Jim from Maple Grove, MN
Vic, Chatty seems to like Green Bay's chances this year. Was he just pandering to the home crowd? What do you think about his comments on the team?
I think he believes what he said but I also think his Wisconsin roots sensitized him to the Packers' offseason moves. I'm OK with that. Do I think the Packers improved in the offseason? I do. I think they solved their problem at cornerback, and that'll go a long way toward improving the defense. Do I think the Packers improved more than any other team in the league? I don't. If the Browns aren't that team, then John Dorsey's got problems.
Steve from San Diego, CA
Vic, my definition of denouement is the "Ice Bowl." Do you agree?
It was certainly a dramatic conclusion to the Lombardi era of Packers football. What if the Packers had lost that game? Would Lombardi have resigned as coach? Would the Lombardi Trophy bear another man's name? As I've written, one play changed the course of history in a lot of ways. For that, I give the credit to Bart Starr, but credit and blame ultimately belongs to the head coach. Yeah, I agree, the "Ice Bowl" defines the Lombardi era of Packers football and, in many ways, the NFL's rule of professional football, just as Super Bowl III dramatically defines the rise of the AFL and the subsequent merger of the two leagues.
Derek from Eau Claire, WI
Which team that missed the playoffs last season is most likely to make the playoffs this season?
The 49ers would be the consensus choice, but I think there are some other contenders. How about the Texans with DeShaun Watson back under center? How about the Raiders with Jon Gruden in control? In the NFC, I expect the Cowboys to be improved and I look forward to seeing what the Cardinals can do with a settled quarterback situation. And what about the Bears? Opening day in Green Bay looms large.
Karl from Albuquerque, NM
Vic, why are there no more Howard Cosells?
It's because the current craze in second-in-the-booth broadcasters is for them to be ex-players who can tell us how to attack cover two. Cosell called it a long time ago. He predicted the "jockocracy" in which we now live. He described it perfectly: Players reporting on players. Cosell was an entertainer with a broad knowledge of sports and a grasp of the big picture that allowed him to cut to the heart of the issue, instead of hiding behind cover two and minor details. TV doesn't have the courage to give us another Cosell. It continues to pander to an audience that wants to affix strategical blame, instead of understanding the real meaning of what they've witnessed.
Tom from Charlottesville, VA
Vic, how does your blog's current viewership level compare to when you wrote the column for packers.com? Thanks for doing what you do.
It's a fraction of what it was with packers.com, but so is the number of columns I write each week. Readership has far exceeded my expectations and that's why we're going to increase the number of columns per week. It's time to find out how fast this car will go.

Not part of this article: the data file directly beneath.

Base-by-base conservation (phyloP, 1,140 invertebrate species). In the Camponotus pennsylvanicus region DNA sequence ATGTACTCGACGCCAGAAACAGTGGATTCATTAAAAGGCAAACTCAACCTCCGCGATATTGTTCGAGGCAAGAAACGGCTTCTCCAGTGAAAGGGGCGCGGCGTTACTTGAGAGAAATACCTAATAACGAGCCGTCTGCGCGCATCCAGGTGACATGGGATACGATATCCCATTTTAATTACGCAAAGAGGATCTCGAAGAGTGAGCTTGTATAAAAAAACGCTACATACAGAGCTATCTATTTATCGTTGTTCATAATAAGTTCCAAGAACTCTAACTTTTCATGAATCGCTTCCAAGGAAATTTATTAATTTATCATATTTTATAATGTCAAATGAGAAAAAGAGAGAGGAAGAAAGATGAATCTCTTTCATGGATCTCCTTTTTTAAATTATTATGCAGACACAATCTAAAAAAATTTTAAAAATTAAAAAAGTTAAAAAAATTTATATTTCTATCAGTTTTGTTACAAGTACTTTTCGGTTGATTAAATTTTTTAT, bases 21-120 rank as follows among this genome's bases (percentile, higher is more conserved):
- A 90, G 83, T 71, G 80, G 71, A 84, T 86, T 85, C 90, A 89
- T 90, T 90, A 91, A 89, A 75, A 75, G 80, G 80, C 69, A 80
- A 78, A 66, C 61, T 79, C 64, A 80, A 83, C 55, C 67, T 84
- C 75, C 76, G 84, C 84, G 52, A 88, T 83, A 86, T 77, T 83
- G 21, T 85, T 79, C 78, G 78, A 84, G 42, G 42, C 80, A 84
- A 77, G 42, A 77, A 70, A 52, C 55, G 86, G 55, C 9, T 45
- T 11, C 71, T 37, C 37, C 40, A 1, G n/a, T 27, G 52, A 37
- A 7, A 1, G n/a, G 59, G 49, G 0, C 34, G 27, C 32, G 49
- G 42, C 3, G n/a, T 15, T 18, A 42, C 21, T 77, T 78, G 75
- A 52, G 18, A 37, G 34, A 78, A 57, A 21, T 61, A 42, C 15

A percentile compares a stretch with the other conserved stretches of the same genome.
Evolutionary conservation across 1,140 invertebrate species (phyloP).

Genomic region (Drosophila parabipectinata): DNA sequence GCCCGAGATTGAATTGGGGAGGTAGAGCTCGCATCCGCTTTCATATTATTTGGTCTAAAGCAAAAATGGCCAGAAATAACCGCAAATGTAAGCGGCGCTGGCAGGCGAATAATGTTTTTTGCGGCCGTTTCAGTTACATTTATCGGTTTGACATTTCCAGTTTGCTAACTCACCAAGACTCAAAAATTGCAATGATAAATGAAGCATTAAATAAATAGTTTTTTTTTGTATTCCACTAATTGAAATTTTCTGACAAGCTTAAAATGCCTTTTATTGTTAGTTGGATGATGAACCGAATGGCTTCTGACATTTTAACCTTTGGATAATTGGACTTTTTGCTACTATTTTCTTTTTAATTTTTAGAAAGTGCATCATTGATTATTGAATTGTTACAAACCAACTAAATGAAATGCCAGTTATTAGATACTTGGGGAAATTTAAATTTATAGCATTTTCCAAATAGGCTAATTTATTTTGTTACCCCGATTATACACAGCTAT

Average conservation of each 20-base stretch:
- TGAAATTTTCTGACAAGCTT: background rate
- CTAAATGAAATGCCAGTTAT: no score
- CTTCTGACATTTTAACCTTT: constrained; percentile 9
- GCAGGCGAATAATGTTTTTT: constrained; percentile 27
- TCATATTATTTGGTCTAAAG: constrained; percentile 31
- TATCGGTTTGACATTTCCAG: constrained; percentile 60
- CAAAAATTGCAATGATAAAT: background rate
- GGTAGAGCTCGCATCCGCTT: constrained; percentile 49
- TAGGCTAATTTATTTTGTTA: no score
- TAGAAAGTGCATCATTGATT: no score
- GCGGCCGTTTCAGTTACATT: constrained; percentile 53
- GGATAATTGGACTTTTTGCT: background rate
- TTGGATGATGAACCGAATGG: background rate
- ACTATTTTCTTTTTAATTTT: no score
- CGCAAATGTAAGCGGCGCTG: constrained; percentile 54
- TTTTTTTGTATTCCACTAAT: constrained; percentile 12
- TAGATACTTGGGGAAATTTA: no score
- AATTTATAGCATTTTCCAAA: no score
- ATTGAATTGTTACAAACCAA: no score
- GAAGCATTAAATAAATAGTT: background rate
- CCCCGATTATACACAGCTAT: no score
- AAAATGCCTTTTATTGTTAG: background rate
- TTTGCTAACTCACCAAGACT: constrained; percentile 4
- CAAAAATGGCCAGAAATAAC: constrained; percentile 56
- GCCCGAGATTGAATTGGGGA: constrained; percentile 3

Derrick from Rockaway, NJ
What is the funniest thing you ever saw in a locker room while covering your teams?
It was while covering the Steelers, during the controversy of the female reporter in the Patriots' locker room. The league ordered its teams to provide locker room access to female reporters. Chuck Noll was outraged women would be permitted to meander about a room full of naked men, so he devised a dress code for the following Sunday's postgame locker room. When the Steelers' locker room door swung open and the media walked in, all of the players were standing in front of their locker stalls wearing white, floor-length, terry cloth robes. Media and players burst into laughter. I don't remember seeing the robes the following week.
Richard from Jacksonville, FL
As a connoisseur of the running game, how long do you think (if ever) it will be until someone breaks Ladainian Tomlinson's single-season touchdown record set in 2006 (28 rushing and 31 total)?
The record will be broken when some team finds the next Sam Cunningham and makes that player their touchdown leaper. Pro football is a game of specialization. I'm surprised that player hasn't emerged (Marcus Allen was good at it and so was John Henry Johnson back in the '60s.) What's special about Tomlinson's record is he was an every-down back.
Jason from Honolulu, HI
Could you share some of your favorite quotes from the head coaches you covered?
Chuck Noll: "Leaving the game plan is a sign of panic, and panic is not in our game plan." Also, "Pep talks last until the first time you get knocked on your ass." Bill Cowher: "Rush the quarterback!" Tom Coughlin: "I don't want people walking around here with smiles on their faces." Jack Del Rio: "We will stop the run." Mike McCarthy: "At the end of the day ..."